The geotechnical scope included the design and detailing of ground improvement schemes, track bed treatment, retaining walls and cut slope stabilisation along the alignment and foundation for a number of viaducts and overhead caternary line (OCL) pole foundations for the high-speed rail connecting Kuala Lumpur Sentral to KLIA.
The civil engineering scope included the development of plan and profile drawings using centreline alignment and mainline drainage that includes culverts. The scope also covered all civil infrastructure works at the depot and stations as well as the respective access roads.
The 56-kilometre high speed (160 –180 km/hr) railway line connecting Kuala Lumpur Sentral station and Kuala Lumpur International Airport (KLIA) was completed in 2002. The railway line was introduced to create a fast and seamless connectivity between the airport and the city centre.
Since its commencement, KLIA Express, one of the two services on the Express Rail Link system, provides a non-stop express service that sees an annual ridership of over 1.6 million. The line is also part of the Klang Valley Integrated Transit System.
GCU has planned and supervised all the geotechnical investigations along the entire alignment. The first 17km of the alignment is on brown field with flat topography. It runs parallel to the existing KTM electrified double track line.
The majority of the first 17km alignment is on ex-tin mine tailings including a pond underlain by karstic limestone formation. The rest of the alignment is on greenfield with residual weathered formation with the presence of two flood plains at Sg Langat and Sg Labu. Sg Langat flood plain comprised ex-tin mine tailings of about 12m thick with a large pond while the Sg Labu floodplain comprised marine clay deposit of about 20m thick.
GCU designed and detailed a number of the ground improvement works for embankment on weak/soft ground. This includes geotextile reinforcement, partial replacements with surcharge preload, prefabricated vertical drains (PVD) with surcharge preload, stone column at high embankment, stabilisation against pond edge and sinkhole prone areas, complete reclamation of a mining pond and piled embankment.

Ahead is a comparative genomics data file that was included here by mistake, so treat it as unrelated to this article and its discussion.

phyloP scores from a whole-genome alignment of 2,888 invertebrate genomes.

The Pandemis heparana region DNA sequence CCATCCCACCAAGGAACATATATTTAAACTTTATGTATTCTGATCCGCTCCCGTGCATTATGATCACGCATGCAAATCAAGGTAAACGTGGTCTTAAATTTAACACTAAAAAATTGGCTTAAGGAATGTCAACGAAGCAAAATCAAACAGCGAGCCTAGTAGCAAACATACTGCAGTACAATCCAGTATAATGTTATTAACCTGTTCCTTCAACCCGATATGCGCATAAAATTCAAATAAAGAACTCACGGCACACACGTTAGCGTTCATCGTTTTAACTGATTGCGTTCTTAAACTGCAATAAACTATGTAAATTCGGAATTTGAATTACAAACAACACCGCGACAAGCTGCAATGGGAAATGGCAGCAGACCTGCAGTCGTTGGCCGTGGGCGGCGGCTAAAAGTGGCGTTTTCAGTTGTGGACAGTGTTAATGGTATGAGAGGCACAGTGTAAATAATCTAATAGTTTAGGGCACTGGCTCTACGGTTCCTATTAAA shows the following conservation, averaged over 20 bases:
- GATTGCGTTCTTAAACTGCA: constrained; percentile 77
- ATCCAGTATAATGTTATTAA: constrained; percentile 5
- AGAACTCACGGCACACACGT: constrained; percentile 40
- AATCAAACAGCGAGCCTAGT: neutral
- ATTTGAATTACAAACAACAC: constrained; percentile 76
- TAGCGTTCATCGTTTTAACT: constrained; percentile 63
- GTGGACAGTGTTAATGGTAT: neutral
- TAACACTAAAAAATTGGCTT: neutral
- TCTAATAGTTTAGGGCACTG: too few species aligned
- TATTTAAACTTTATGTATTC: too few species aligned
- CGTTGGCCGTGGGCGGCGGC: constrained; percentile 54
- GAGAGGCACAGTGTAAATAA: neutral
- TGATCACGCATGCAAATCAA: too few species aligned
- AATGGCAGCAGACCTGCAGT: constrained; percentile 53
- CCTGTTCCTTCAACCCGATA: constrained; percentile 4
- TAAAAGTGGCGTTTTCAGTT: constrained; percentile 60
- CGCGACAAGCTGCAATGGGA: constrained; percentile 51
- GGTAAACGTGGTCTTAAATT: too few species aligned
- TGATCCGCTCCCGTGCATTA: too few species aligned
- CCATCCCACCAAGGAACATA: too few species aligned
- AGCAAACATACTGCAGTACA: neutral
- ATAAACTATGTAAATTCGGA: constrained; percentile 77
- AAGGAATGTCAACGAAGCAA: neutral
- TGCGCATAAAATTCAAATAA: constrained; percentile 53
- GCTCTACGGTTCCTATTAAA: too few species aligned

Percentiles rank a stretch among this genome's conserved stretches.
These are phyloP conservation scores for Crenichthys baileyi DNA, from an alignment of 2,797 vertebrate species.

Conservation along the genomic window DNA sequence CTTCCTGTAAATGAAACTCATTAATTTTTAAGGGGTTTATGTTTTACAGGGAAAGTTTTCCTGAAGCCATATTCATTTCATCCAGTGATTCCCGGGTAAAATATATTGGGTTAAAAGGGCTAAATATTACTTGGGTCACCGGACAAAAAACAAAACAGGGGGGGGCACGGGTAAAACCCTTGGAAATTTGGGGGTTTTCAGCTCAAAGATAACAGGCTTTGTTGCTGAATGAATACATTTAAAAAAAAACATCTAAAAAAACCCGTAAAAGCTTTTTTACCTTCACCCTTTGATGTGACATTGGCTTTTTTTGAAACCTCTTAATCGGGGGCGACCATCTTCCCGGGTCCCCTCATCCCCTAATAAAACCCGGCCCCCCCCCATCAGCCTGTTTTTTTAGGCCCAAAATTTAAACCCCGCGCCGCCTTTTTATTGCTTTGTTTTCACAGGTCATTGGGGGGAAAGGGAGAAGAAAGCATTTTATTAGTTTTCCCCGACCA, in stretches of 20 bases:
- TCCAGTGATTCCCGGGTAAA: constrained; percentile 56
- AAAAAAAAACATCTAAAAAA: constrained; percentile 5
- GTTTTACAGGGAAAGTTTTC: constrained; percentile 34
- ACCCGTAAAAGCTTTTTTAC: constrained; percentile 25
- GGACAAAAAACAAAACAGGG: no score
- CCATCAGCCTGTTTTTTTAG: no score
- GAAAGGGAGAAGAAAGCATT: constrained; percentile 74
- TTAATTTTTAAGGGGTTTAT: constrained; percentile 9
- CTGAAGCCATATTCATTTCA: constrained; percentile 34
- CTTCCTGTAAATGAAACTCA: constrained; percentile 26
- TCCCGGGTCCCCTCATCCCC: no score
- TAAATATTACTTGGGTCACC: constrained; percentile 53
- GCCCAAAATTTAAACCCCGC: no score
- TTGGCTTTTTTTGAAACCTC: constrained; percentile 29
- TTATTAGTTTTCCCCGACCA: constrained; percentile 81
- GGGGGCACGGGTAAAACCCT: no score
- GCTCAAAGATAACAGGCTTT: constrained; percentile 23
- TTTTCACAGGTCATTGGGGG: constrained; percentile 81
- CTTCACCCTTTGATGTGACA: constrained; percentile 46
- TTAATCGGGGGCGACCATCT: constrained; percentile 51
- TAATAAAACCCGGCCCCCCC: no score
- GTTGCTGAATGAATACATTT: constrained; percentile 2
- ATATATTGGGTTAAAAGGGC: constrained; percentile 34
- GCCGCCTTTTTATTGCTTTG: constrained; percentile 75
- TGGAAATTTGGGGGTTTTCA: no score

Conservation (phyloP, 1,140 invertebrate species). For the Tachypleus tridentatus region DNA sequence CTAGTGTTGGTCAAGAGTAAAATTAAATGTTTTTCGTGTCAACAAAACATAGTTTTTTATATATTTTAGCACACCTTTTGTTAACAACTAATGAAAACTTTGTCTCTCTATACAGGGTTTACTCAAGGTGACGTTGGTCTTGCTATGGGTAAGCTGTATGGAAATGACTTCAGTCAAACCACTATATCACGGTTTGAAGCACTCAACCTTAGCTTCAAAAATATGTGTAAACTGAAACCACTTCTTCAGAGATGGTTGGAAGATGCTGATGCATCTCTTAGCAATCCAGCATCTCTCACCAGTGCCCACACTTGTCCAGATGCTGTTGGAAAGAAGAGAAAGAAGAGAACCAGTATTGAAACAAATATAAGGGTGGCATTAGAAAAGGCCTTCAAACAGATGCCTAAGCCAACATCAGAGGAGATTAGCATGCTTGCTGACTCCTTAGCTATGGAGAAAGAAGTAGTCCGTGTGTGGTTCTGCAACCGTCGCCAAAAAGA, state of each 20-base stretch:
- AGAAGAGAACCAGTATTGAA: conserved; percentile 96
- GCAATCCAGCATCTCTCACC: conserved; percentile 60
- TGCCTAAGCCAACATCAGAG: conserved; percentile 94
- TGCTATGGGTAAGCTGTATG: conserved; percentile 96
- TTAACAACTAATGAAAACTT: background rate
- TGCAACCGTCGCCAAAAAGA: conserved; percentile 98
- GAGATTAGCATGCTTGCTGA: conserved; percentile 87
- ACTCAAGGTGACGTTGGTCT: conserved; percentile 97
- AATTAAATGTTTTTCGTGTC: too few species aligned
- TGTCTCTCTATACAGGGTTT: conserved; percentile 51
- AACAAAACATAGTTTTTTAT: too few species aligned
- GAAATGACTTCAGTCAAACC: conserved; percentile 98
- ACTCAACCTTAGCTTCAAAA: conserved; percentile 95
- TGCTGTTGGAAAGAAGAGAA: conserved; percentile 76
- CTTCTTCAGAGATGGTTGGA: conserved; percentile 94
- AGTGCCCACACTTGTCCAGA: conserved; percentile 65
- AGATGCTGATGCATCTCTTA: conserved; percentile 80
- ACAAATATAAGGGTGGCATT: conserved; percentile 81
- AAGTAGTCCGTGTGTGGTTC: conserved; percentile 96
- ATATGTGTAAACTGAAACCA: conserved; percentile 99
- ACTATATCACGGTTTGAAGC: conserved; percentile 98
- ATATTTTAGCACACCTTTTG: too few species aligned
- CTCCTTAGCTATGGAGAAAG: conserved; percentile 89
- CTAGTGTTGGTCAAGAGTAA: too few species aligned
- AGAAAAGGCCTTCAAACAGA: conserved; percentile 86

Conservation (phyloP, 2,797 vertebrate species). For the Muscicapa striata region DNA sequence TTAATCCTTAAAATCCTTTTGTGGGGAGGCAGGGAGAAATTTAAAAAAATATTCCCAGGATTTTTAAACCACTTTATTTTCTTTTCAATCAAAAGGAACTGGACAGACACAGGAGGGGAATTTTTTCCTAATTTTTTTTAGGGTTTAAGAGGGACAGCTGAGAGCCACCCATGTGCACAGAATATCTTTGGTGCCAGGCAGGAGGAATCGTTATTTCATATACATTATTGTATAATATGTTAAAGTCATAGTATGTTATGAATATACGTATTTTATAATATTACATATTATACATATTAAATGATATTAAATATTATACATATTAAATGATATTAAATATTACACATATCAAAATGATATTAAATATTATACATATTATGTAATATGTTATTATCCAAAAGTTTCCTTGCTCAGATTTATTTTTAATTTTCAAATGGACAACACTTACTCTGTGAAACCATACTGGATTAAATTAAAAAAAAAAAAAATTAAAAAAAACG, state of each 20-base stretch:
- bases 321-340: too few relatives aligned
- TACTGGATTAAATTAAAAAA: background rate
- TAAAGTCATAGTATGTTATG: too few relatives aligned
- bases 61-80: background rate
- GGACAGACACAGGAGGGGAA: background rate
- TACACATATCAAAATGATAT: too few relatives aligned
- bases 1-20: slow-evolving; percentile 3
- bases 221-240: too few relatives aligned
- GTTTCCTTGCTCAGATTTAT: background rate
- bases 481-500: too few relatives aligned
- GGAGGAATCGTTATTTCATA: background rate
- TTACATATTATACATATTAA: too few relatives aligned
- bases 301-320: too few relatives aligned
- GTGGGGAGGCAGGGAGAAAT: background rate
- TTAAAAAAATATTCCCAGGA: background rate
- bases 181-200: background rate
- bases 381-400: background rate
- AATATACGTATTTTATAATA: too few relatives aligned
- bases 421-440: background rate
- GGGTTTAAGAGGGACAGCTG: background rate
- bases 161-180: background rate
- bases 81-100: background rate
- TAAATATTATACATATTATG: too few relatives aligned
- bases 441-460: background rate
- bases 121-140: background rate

At embankment areas that has weak subsoil and are prone to ground subsidence due to sinkhole formation, GCU adopted stone columns to treat and improve the foundation soil to a depth of 12m. In addition, drainage systems and impermeable soil covers were implemented to minimise the infiltration of surface water which are the likely trigger factors to the formation of sinkholes.
At the Sg Langat flood plain, the existing mining pond was reclaimed using complete removal of soft soil at the base and backfilled in layers using compacted suitable fill with the provision of balancing culverts. PVD with surcharge preload was adopted to treat the subsoil at the bridge approaches of this flood plain.
Over at the Sg Labu flood plain, piled embankment and complete replacement were adopted at the bridge approaches. A viaduct was built across the flood plain.
For the first 17km of the railway line underlain by weak soils up to 20m and constructed with low or nominal embankment, the track bed below the sub ballast was formed using 2m to 3m replacement with competent soil and reinforced with/without geotextile. This was designed using the British Threshold Stress Method to reduce the permanent cumulative plastic deformation of the track bed under the train repetitive loads.
Reinforced concrete (RC) retaining walls were mainly constructed at restricted areas to contain the railway embankment. Pipe and box culverts were used for cross drainage along the entire alignment depending on the location and volume of discharge.
Track drainage in the form of berm drains, toe drains, interceptor drains, and cascading drains were also provided. Baffle chutes were designed to reduce the water speed at certain locations to minimise the formation of hydraulic jumps.
OCL pole foundations in the form of RC driven piles, short bored piles and tube piles were constructed along the alignment. For viaducts, generally bored piles were adopted as the foundation piles. In some places, single large diameter bored piles were designed and constructed.
Soil nails using grid beam system and shotcrete were adopted to stabilise the steep slope at one location. At another location that is close to existing high-rise apartments, contiguous bored pile with reinforced soil wall founded on discrete pile caps with individual piles were constructed top of the CBP wall. The normal cut slopes gradient at greenfield were designed based on geological, subsoil conditions and groundwater profile with varying gradients.
GCU worked closely with SPYTL and other contractors during the design and construction phases. To provide further design and technical support, GCU stationed a team of engineers at the project office to manage and coordinate the design changes during construction.
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